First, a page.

New Law Revamps Physical Education in Texas Schools

By  | 

Texas schools will soon join the fight against childhood obesity. Governor Rick Perry has signed Senate Bill 530 into law revamping physical education for students.

"It makes your mind sharper and it makes you feel better," John Ford with the College Station Medical Center said.

Ford is talking about exercise.

The proponent of physical fitness says he's seen fewer people hitting the gym and more sitting on the couch, especially children.

"We're getting kids coming in that have had injuries or are trying to participate in activities that are just not prepared to do those activities physically."

That's why Texas lawmakers are stepping in. Last week Governor Rick Perry signed a bill into law that requires kindergarten through fifth graders to exercise for 30 minutes during physical education or structured recess starting this fall.

"We're supportive of putting kids in a position so that they can maintain their health," College Station Independent School District Superintendent Eddie Coulson said. "We teach them good skills for not only when they're in school but when they become adults."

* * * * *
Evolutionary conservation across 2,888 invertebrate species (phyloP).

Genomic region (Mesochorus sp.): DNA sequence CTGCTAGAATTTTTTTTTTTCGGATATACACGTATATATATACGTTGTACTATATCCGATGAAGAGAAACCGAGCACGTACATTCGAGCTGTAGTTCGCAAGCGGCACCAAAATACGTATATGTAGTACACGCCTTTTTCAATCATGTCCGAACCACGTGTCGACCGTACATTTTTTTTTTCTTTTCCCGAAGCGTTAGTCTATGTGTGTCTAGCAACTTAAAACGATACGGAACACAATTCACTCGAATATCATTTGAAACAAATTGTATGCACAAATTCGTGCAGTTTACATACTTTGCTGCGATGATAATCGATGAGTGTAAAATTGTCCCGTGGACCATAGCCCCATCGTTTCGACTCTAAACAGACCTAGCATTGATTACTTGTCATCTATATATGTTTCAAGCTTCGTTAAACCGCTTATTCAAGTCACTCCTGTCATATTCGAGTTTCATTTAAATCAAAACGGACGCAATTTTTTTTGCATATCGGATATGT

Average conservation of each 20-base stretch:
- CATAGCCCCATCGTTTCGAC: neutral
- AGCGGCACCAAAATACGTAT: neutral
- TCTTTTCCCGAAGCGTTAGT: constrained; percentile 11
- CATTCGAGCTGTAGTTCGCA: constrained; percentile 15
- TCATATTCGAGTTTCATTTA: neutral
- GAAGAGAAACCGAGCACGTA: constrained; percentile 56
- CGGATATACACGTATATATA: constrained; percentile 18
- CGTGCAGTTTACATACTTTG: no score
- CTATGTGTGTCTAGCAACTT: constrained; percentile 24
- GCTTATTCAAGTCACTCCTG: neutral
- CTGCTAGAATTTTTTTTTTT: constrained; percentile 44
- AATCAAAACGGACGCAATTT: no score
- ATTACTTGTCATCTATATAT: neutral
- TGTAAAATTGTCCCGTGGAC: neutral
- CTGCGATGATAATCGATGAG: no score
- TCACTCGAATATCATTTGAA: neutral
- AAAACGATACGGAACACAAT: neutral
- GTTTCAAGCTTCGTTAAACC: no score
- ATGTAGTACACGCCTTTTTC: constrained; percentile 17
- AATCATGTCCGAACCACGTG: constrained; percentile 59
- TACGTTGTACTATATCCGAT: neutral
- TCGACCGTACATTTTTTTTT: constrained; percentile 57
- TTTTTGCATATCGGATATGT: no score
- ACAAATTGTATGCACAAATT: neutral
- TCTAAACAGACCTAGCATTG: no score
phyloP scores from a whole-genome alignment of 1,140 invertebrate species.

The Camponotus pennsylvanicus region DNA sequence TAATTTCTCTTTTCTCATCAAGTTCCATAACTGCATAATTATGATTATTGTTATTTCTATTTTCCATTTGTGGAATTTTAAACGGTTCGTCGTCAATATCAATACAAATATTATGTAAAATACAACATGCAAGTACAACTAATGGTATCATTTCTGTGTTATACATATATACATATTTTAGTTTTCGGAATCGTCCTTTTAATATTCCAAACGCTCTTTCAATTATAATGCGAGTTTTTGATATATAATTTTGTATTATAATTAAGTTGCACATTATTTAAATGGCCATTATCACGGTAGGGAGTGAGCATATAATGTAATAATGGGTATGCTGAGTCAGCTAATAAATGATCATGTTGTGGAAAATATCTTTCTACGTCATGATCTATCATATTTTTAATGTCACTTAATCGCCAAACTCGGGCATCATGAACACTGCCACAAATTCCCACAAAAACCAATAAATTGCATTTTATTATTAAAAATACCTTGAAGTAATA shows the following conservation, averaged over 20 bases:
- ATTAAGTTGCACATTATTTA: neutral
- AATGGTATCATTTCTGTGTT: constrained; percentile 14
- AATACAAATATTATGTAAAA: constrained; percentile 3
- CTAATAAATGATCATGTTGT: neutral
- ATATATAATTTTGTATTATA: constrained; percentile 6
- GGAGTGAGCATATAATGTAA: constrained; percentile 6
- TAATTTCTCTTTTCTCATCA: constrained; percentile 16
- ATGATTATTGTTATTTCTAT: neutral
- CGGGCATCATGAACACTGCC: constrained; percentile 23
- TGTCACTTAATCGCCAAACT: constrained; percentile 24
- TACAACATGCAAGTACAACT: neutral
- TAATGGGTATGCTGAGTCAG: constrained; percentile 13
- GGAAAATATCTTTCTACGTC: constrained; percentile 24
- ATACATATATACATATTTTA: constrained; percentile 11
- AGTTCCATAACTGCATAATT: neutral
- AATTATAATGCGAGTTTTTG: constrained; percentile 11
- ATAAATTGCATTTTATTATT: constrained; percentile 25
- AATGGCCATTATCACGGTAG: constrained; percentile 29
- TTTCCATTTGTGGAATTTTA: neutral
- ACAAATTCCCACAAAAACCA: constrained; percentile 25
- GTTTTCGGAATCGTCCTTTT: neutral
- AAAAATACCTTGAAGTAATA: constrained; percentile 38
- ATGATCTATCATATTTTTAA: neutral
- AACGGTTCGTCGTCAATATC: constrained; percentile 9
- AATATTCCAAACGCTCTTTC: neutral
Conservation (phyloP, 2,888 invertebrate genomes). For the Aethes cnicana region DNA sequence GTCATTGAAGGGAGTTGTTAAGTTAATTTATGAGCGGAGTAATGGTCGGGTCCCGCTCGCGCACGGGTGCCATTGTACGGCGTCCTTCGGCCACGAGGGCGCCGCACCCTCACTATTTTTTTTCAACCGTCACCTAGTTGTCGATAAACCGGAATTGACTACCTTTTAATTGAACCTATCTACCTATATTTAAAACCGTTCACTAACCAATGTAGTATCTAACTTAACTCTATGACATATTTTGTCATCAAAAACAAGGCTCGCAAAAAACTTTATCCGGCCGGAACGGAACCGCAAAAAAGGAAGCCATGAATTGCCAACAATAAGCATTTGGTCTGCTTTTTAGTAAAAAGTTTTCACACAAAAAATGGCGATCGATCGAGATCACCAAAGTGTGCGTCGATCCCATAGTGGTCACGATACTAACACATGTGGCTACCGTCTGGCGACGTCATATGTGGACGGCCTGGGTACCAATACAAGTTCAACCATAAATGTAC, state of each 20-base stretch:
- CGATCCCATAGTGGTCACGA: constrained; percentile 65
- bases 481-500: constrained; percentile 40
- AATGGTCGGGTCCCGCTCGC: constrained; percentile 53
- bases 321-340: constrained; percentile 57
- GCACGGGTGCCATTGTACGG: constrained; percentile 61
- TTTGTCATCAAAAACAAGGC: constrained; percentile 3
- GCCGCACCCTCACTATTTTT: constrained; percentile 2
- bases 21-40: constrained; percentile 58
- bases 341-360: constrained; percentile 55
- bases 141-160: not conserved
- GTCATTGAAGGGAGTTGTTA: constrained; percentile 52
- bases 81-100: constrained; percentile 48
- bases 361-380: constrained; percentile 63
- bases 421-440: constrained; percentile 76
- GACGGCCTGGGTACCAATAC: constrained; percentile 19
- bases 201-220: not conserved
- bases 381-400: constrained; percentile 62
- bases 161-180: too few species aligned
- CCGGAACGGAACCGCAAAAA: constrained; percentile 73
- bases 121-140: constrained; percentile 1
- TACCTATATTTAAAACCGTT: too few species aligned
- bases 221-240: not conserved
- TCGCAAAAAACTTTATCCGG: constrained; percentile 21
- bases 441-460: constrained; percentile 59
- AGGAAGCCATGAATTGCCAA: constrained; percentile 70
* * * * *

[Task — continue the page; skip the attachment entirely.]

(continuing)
Starting in the fall of 2008, sixth through eighth graders must participate in activities during four out of six school semesters for 30 minutes a day.

Most local schools say they already require physical education for elementary school students, but the new law raises the intensity to moderate or vigorous activity.

"Kids don't become unhealthy at school," Coulson said. "I see this really being a partnership between the school and the community and the family to help kids maintain their health."

As part of the bill, Texas students in grades three through 12 will be tested based on factors related to student health, including body composition and muscular strength.

Supporters of the new law say it will keep inactive children from becoming overweight adults.